I think Clint Eastwood is a genius as a director. I loved Hereafter but it’s not at all what you think it’s going to be. Nothing heavy-handed from this guy.
Eastwood doesn’t underestimate his viewer. This movie is not difficult, but it’s deep and rich both visually and auditorily. You see incredible beauty. You see despair. You see things vaguely, yet clearly. You hear Dickens, then you see why he matters. You see incredible, people, some fascinating, not especially beautiful, but fascinating, and acting incredibly. You hear such understatement. French is spoken at length by beautiful, accomplished people, English by a beautiful, poor, broken little family in terrible distress, all to be tied in a strange and seamless way. Only a couple of times I thought things could have been done less awkwardly, but I didn’t know how.
Eastwood makes his many statements throughout maybe only once and expects you to remember them and build on them. If you don’t, no problem, but if you do, great beauty comes of it.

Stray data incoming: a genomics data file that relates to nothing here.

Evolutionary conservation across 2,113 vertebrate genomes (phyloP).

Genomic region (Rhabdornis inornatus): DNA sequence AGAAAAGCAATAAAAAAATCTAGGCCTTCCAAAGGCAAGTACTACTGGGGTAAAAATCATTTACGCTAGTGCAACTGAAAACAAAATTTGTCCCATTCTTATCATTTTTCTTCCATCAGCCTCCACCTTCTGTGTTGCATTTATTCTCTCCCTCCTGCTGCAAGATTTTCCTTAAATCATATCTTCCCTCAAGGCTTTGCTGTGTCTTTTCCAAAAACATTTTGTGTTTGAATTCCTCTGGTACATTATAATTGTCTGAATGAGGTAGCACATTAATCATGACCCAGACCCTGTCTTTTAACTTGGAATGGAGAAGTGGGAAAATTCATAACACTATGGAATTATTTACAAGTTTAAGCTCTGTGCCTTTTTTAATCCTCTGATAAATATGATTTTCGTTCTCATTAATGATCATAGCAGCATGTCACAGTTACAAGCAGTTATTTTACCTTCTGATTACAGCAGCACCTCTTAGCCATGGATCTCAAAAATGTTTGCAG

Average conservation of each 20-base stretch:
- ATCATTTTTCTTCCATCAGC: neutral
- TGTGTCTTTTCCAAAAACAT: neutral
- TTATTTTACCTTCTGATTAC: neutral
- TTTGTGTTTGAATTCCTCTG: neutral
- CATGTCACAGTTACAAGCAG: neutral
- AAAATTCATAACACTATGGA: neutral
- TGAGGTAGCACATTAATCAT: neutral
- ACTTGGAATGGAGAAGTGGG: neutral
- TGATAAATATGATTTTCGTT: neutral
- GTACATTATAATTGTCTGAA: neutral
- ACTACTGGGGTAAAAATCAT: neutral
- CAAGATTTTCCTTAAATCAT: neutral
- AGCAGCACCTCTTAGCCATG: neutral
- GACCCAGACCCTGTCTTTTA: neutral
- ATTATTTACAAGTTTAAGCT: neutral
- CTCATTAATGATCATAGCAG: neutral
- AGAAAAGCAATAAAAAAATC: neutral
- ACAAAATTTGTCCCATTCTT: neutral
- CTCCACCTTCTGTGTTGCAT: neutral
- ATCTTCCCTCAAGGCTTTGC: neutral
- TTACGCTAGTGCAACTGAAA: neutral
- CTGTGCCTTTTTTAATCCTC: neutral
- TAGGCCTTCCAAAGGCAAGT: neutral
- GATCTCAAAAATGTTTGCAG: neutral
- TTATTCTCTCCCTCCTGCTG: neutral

He gives abundant visual clues and cues that you can learn from and build on, some from beyond, some binding humans through the beyond some indicating caring from beyond and some indicating vestiges from beyond that linger from the past. It’s wild.
The woman takes the hand of a child, a father grieves from beyond, a twin brother instructs his brother acting both humanly, childishly and also angelically, a doctor/scientist informs with just a line in a hospital making a huge difference, a vision appears and reappears, the kiss from the future, and phony clairvoyants are outed. You almost feel you are watching your own thoughts happen.
The sheer beauty of the movie is enough to draw you along though the movie is very slow in its progression. Though little is known about much, much is indicated to drive thought about everyone and everything. Just like life and the hereafter. It’s beautiful. I’m going to see it again. It’s that much.